– The End –

Solar Energy Panels Report

October 1st, 2014

In September 2009 I had Solar Energy Panels installed on the roof of my residence. The purpose was to capture sunlight energy and convert to electricity for use in my home. The $28,000 installation cost was more than 50% offset by energy rebates from the State of California and a Federal Income Tax credit. The installation consisted of 23 solar energy panels rated at 4kW intended to produce approximately 80% of my electricity energy needs.  The system’s panels have a 25 year warranty and other components for not less than 10 years.

Energy produced by the panels is routed into the Southern California Edison utility’s line servicing my residence. When the panels produce more energy than required for my use the excess goes into the Edison system and is automatically credited to my account.  In 2009 electric utilities were not required to pay for excess energy routed into their system. The installation of a system meeting only 80% of my needs was to eliminate the possibility of producing excess energy for which no benefit would accrue. California requirements have changed since 2009 and utilities are now required to pay for excess solar energy electricity entering their system.

My solar energy account with Southern California Edison is settled annually following the September installation anniversary. While local utility taxes are billed and paid monthly, the utility’s charges (or credits) for energy are recorded but not billed until the anniversary day. This year’s September 2014 annual bill totaled $350.28 – which I estimate to be approximately 18% of my total electricity (solar and Edison) needs and usage during the year.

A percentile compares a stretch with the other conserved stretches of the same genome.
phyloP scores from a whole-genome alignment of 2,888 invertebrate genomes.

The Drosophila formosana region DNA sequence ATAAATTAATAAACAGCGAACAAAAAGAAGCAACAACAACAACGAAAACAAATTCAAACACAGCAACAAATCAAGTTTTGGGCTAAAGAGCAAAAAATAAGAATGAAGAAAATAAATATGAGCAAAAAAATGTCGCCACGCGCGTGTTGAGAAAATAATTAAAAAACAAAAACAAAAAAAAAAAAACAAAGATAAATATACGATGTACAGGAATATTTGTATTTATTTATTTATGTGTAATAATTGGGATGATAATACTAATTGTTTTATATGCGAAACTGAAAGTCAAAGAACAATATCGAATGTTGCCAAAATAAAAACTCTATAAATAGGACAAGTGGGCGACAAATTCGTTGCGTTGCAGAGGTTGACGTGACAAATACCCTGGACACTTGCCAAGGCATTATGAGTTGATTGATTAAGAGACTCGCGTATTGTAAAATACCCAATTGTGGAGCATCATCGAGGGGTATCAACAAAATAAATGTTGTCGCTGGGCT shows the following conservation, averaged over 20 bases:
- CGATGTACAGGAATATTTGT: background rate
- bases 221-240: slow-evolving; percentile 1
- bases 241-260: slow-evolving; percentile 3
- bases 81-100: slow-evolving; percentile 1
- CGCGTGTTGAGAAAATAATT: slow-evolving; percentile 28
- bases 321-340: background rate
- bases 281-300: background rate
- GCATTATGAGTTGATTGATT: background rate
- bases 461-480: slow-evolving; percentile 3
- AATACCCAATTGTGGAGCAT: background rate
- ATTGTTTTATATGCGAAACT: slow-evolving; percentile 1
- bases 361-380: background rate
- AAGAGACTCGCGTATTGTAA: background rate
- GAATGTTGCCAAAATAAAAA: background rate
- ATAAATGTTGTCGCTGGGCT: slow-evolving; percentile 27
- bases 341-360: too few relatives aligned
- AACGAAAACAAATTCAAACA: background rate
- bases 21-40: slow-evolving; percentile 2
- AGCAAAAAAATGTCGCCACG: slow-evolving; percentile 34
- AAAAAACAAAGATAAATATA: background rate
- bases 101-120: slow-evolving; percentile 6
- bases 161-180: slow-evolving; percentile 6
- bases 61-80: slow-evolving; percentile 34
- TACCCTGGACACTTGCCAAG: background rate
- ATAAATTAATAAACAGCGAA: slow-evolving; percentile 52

I’ve found the solar panel installation an exceeding good financial investment.

  • The $1,922.31 total electricity bill I paid in the year ending September 2009 (before solar installation) dropped to $390.97 in the following year.
  • The 12,101 kWh hours of electricity usage in the pre-September 2009 year dropped to 2,943 kWh hours in the year following.
  • In the September 2014 year just ended my residence used 2,774 kWh hours of Edison electricity and the total cost billed to me for the year was $350.28.

The installation package for my residence includes a Sunny WebBox monitoring unit. It receives and stores current measured solar energy collection values and transmits data via my Internet Router to Sunny Portal, a company that stores, analyzes and reports the measured values. The monitoring unit keeps me updated on the status of the solar panel system around the clock. Data collection parameters can be changed and a variety of measured values can be depicted, analyzed and downloaded via a web browser. Sunny Portal provides a dedicated website for reports of my stored data statistics and tools to configure any reports. The website is quite informative and may be viewed by clicking here.

My estimate of the five-year savings from energy produced by the solar panels is $7,500, a figure representing approximately half my cost for the system. It appears the solar system will have paid for itself in less than ten years with another fifteen years remaining in the warranted life of the panels. The investment in solar energy panels is one I definitely recommend.

Bond Shands